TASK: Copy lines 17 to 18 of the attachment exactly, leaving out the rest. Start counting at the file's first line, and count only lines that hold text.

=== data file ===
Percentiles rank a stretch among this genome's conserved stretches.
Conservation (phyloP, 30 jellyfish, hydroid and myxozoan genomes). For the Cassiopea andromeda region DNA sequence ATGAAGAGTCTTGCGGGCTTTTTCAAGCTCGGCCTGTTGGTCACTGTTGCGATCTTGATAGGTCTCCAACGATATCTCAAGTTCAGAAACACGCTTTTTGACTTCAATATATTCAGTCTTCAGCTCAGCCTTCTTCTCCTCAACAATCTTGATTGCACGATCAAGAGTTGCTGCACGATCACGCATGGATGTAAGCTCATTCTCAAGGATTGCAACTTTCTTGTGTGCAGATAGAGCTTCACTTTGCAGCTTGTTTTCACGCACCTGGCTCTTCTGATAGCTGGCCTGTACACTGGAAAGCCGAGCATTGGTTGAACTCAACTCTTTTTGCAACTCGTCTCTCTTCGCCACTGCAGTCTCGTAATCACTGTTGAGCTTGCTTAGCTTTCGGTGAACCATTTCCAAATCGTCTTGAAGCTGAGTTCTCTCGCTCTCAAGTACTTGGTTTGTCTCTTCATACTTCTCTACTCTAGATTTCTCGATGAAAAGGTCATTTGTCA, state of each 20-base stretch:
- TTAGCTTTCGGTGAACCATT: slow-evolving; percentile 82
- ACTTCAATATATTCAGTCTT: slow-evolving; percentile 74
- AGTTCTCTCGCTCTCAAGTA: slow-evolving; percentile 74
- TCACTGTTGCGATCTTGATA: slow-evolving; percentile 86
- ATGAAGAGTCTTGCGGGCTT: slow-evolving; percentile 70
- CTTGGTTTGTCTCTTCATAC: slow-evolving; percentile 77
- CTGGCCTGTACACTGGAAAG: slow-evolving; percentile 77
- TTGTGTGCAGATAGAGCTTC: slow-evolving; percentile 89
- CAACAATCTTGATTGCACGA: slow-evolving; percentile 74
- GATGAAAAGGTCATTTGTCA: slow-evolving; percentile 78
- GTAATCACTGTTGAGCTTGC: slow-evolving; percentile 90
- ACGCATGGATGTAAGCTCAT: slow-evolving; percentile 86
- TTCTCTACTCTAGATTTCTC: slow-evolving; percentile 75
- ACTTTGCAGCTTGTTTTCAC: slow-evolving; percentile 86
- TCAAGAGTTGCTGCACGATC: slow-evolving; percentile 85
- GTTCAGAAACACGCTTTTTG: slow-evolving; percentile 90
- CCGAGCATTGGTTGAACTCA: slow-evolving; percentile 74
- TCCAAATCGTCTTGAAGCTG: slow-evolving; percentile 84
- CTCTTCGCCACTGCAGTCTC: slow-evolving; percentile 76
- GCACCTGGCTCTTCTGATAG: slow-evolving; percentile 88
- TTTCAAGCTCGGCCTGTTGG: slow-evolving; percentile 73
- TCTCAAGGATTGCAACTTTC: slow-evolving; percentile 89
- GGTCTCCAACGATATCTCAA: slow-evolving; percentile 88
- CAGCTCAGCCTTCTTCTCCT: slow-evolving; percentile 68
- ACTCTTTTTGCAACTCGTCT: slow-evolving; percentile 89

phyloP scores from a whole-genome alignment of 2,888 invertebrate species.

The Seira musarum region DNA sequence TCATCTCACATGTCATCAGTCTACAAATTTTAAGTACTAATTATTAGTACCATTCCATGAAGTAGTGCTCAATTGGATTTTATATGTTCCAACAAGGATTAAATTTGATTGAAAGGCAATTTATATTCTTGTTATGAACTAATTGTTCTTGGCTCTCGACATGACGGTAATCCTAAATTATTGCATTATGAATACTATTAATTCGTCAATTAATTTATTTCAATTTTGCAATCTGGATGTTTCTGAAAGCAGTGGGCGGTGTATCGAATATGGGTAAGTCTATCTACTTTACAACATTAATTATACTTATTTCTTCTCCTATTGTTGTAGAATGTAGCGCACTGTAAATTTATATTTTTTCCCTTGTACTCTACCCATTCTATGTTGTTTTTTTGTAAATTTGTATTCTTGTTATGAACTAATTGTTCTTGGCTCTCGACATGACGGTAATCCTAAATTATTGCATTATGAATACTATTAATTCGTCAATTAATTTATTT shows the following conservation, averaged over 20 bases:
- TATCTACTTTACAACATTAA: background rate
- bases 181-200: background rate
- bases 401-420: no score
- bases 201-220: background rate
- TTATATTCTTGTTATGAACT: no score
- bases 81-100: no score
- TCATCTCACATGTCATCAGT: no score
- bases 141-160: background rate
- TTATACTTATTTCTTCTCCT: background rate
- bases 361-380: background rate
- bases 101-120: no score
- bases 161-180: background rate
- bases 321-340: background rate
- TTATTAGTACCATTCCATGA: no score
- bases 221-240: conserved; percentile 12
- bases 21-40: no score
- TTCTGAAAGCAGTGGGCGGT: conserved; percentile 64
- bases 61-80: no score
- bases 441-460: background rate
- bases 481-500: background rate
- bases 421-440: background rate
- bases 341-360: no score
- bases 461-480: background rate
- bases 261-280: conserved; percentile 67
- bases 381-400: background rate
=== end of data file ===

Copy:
- TCAAGAGTTGCTGCACGATC: slow-evolving; percentile 85
- GTTCAGAAACACGCTTTTTG: slow-evolving; percentile 90